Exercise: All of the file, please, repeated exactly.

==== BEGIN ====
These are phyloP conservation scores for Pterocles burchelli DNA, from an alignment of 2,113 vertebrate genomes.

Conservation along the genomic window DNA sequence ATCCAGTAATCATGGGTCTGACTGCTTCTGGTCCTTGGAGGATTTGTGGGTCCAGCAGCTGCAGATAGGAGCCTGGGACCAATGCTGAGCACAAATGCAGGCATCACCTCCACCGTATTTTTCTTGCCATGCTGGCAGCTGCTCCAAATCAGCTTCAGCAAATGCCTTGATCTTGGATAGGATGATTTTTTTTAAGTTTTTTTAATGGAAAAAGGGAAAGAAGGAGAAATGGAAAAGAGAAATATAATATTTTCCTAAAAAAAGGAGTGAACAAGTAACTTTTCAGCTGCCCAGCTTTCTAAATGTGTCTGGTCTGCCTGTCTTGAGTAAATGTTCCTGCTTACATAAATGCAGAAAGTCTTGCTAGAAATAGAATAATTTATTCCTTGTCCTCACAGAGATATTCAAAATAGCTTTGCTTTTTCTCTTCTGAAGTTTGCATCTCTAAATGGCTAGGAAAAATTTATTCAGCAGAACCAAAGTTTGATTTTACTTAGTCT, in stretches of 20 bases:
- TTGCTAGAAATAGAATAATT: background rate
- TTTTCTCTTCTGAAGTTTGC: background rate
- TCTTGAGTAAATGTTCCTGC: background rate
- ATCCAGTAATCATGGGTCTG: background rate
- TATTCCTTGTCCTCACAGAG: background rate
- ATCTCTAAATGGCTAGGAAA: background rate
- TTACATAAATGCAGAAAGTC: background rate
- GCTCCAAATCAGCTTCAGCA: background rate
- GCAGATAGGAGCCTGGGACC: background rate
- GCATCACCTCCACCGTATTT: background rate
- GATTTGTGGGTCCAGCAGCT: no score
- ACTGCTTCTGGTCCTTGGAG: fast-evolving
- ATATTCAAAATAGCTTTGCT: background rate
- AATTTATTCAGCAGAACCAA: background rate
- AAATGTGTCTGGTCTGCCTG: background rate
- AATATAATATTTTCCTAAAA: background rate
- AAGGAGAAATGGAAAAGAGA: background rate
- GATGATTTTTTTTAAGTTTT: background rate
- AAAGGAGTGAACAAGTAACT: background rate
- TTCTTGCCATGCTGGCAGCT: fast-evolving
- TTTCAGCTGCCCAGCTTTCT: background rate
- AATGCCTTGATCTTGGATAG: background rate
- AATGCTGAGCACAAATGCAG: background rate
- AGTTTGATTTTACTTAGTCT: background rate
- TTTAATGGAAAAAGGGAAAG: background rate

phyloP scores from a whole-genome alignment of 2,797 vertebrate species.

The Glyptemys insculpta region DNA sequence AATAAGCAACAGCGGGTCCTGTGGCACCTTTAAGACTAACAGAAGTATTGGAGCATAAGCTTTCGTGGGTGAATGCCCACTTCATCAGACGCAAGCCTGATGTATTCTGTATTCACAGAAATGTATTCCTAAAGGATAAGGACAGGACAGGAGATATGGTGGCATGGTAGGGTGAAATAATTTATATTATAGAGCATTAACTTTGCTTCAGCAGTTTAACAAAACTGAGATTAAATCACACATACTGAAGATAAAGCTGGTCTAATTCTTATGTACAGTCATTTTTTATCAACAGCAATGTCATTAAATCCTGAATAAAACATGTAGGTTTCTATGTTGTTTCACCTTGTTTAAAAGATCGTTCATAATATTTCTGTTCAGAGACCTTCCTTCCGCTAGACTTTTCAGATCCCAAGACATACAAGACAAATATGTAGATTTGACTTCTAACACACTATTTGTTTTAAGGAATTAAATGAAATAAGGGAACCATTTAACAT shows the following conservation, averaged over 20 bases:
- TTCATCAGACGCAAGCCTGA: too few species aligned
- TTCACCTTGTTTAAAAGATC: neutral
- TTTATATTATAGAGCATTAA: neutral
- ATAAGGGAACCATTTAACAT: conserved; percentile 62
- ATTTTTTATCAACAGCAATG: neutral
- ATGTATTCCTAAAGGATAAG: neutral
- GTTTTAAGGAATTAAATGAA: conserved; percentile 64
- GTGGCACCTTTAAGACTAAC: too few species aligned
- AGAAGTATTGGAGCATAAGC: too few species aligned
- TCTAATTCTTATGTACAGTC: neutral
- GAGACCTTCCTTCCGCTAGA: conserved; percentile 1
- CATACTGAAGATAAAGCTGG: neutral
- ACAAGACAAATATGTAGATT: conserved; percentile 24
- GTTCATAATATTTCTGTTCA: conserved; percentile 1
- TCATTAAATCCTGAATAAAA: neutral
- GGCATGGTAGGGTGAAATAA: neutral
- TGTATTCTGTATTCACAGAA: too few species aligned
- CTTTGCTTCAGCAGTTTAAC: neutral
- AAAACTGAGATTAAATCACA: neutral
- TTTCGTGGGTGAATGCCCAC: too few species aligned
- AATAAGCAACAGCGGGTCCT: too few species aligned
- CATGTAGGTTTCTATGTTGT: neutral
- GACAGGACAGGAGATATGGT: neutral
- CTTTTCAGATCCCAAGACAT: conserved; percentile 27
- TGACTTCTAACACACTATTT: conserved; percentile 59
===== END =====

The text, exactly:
These are phyloP conservation scores for Pterocles burchelli DNA, from an alignment of 2,113 vertebrate genomes.

Conservation along the genomic window DNA sequence ATCCAGTAATCATGGGTCTGACTGCTTCTGGTCCTTGGAGGATTTGTGGGTCCAGCAGCTGCAGATAGGAGCCTGGGACCAATGCTGAGCACAAATGCAGGCATCACCTCCACCGTATTTTTCTTGCCATGCTGGCAGCTGCTCCAAATCAGCTTCAGCAAATGCCTTGATCTTGGATAGGATGATTTTTTTTAAGTTTTTTTAATGGAAAAAGGGAAAGAAGGAGAAATGGAAAAGAGAAATATAATATTTTCCTAAAAAAAGGAGTGAACAAGTAACTTTTCAGCTGCCCAGCTTTCTAAATGTGTCTGGTCTGCCTGTCTTGAGTAAATGTTCCTGCTTACATAAATGCAGAAAGTCTTGCTAGAAATAGAATAATTTATTCCTTGTCCTCACAGAGATATTCAAAATAGCTTTGCTTTTTCTCTTCTGAAGTTTGCATCTCTAAATGGCTAGGAAAAATTTATTCAGCAGAACCAAAGTTTGATTTTACTTAGTCT, in stretches of 20 bases:
- TTGCTAGAAATAGAATAATT: background rate
- TTTTCTCTTCTGAAGTTTGC: background rate
- TCTTGAGTAAATGTTCCTGC: background rate
- ATCCAGTAATCATGGGTCTG: background rate
- TATTCCTTGTCCTCACAGAG: background rate
- ATCTCTAAATGGCTAGGAAA: background rate
- TTACATAAATGCAGAAAGTC: background rate
- GCTCCAAATCAGCTTCAGCA: background rate
- GCAGATAGGAGCCTGGGACC: background rate
- GCATCACCTCCACCGTATTT: background rate
- GATTTGTGGGTCCAGCAGCT: no score
- ACTGCTTCTGGTCCTTGGAG: fast-evolving
- ATATTCAAAATAGCTTTGCT: background rate
- AATTTATTCAGCAGAACCAA: background rate
- AAATGTGTCTGGTCTGCCTG: background rate
- AATATAATATTTTCCTAAAA: background rate
- AAGGAGAAATGGAAAAGAGA: background rate
- GATGATTTTTTTTAAGTTTT: background rate
- AAAGGAGTGAACAAGTAACT: background rate
- TTCTTGCCATGCTGGCAGCT: fast-evolving
- TTTCAGCTGCCCAGCTTTCT: background rate
- AATGCCTTGATCTTGGATAG: background rate
- AATGCTGAGCACAAATGCAG: background rate
- AGTTTGATTTTACTTAGTCT: background rate
- TTTAATGGAAAAAGGGAAAG: background rate

phyloP scores from a whole-genome alignment of 2,797 vertebrate species.

The Glyptemys insculpta region DNA sequence AATAAGCAACAGCGGGTCCTGTGGCACCTTTAAGACTAACAGAAGTATTGGAGCATAAGCTTTCGTGGGTGAATGCCCACTTCATCAGACGCAAGCCTGATGTATTCTGTATTCACAGAAATGTATTCCTAAAGGATAAGGACAGGACAGGAGATATGGTGGCATGGTAGGGTGAAATAATTTATATTATAGAGCATTAACTTTGCTTCAGCAGTTTAACAAAACTGAGATTAAATCACACATACTGAAGATAAAGCTGGTCTAATTCTTATGTACAGTCATTTTTTATCAACAGCAATGTCATTAAATCCTGAATAAAACATGTAGGTTTCTATGTTGTTTCACCTTGTTTAAAAGATCGTTCATAATATTTCTGTTCAGAGACCTTCCTTCCGCTAGACTTTTCAGATCCCAAGACATACAAGACAAATATGTAGATTTGACTTCTAACACACTATTTGTTTTAAGGAATTAAATGAAATAAGGGAACCATTTAACAT shows the following conservation, averaged over 20 bases:
- TTCATCAGACGCAAGCCTGA: too few species aligned
- TTCACCTTGTTTAAAAGATC: neutral
- TTTATATTATAGAGCATTAA: neutral
- ATAAGGGAACCATTTAACAT: conserved; percentile 62
- ATTTTTTATCAACAGCAATG: neutral
- ATGTATTCCTAAAGGATAAG: neutral
- GTTTTAAGGAATTAAATGAA: conserved; percentile 64
- GTGGCACCTTTAAGACTAAC: too few species aligned
- AGAAGTATTGGAGCATAAGC: too few species aligned
- TCTAATTCTTATGTACAGTC: neutral
- GAGACCTTCCTTCCGCTAGA: conserved; percentile 1
- CATACTGAAGATAAAGCTGG: neutral
- ACAAGACAAATATGTAGATT: conserved; percentile 24
- GTTCATAATATTTCTGTTCA: conserved; percentile 1
- TCATTAAATCCTGAATAAAA: neutral
- GGCATGGTAGGGTGAAATAA: neutral
- TGTATTCTGTATTCACAGAA: too few species aligned
- CTTTGCTTCAGCAGTTTAAC: neutral
- AAAACTGAGATTAAATCACA: neutral
- TTTCGTGGGTGAATGCCCAC: too few species aligned
- AATAAGCAACAGCGGGTCCT: too few species aligned
- CATGTAGGTTTCTATGTTGT: neutral
- GACAGGACAGGAGATATGGT: neutral
- CTTTTCAGATCCCAAGACAT: conserved; percentile 27
- TGACTTCTAACACACTATTT: conserved; percentile 59